Through this integrated experience, students learn the important connection between sustainable gardening, nutritious and balanced diet, and their well-being.  Healthy, well-fed children make happy and attentive students, allowing them to realize their full potential at school!

May 22, 2012

A Special Mother's Day

The Maternal Child Health Program celebrated Mother´s Day this month along with some exciting activities. We had a high turn-out at our educational seminars this month with a few of the fathers in attendance as well, one of them for the first time. The topic we presented at the May seminar included family planning methods: Depo-Provera, Cyclofem, and contraceptive pills. The women asked questions and participated in active discussions throughout the class.

 After the meeting, we had packages of baby clothes and shoes to give out to the mothers, who were all very thankful to receive them. Additionally, a local dental intern provided complimentary fluoride treatments for each woman, a first time for many of them.  

In the coming month, Pueblo a Pueblo will be welcoming a volunteer group of undergraduate students to Santiago, Atitlan. This group has raised enough money to purchase and install 10 Onil stoves for the mothers of our Maternal Child Health Program. In rural Guatemala, many women cook food for their families using fire pits that are placed on top of a dirt floor in their one-room house. The frequent exposure to open fire stoves in poorly ventilated areas leads to acute and chronic respiratory disease, lung malignancies, eye diseases, burns, low birth weight, and infant mortality. According to the World Health Organization, excessive smoke inhalation is the leading cause of death for children under five in Guatemala. The steel chimney that comes with each stove will be channel pollutants away from the house. Furthermore, the insulated cement stoves burn significantly less wood, which will help ease deforestation, while also saving money for each household.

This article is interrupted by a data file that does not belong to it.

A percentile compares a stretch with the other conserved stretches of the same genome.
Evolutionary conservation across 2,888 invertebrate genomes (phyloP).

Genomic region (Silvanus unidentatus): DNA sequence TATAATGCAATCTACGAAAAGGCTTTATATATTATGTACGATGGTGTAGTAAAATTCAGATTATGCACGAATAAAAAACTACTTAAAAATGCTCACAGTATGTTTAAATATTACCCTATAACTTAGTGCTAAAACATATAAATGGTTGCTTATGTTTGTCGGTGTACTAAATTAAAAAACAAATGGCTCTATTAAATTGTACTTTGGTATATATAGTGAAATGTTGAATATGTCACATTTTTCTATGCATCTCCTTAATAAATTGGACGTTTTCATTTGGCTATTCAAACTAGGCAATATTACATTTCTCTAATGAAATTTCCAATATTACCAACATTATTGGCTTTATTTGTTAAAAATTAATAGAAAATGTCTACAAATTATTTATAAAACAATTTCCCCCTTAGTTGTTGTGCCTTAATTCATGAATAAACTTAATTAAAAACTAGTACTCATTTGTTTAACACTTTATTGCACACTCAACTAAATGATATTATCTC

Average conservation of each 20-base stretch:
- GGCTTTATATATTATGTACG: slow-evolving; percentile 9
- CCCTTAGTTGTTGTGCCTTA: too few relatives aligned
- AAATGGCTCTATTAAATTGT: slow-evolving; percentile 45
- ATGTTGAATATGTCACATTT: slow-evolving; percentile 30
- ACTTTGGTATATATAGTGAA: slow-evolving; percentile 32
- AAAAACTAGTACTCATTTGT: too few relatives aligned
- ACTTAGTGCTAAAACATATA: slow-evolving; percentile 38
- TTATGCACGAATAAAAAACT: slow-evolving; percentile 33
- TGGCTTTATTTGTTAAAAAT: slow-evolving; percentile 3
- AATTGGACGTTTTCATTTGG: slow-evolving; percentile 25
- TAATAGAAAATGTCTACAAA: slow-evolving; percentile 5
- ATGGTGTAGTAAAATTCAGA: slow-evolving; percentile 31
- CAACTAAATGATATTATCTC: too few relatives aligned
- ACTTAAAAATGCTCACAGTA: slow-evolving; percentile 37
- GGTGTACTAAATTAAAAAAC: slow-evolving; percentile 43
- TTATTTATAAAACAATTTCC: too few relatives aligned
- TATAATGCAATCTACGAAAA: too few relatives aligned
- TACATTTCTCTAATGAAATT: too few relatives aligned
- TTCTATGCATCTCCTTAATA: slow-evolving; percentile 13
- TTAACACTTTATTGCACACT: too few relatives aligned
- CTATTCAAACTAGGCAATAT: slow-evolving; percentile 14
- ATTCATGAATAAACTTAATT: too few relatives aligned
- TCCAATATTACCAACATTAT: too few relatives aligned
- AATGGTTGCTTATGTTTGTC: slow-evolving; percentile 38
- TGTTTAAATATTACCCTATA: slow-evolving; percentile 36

In preparation for this project, one of the Pueblo a Pueblo volunteers, Abby Levin, has been going on home visits with our local health educator, Chonita Ramirez, to select the women to receive an Onil stove. Since we cannot provide stoves for everyone this time around, the criteria for receiving a stove is based on home ownership, level of participation in the program, and need (variables for this factor include: the lack of a current stove with chimney, proximity of open-fire stove to the bedroom of the family, number of people who use stove to gauge amount of smoke produced.) We look forward to partnering with more groups in the future to continue providing these valuable resources as they are much needed, and extremely appreciated.

An anonymous donor will match all new monthly recurring donations, but only if 75% of donors upgrade to a recurring donation today.
Terms and conditions apply.
Make a monthly recurring donation on your credit card. You can cancel at any time.
Make a donation in honor or memory of:
What kind of card would you like to send?
How much would you like to donate?
  • $10
  • $25
  • $50
  • $75
  • $100
  • $200
  • $500
  • $10
    each month
  • $25
    each month
  • $50
    each month
  • $75
    each month
  • $100
    each month
  • $200
    each month
  • $500
    each month
  • $
gift Make this donation a gift, in honor of, or in memory of someone?

Reviews of Pueblo a Pueblo, Inc.

Great Nonprofits
Read and write reviews about Pueblo a Pueblo, Inc. on GreatNonProfits.org.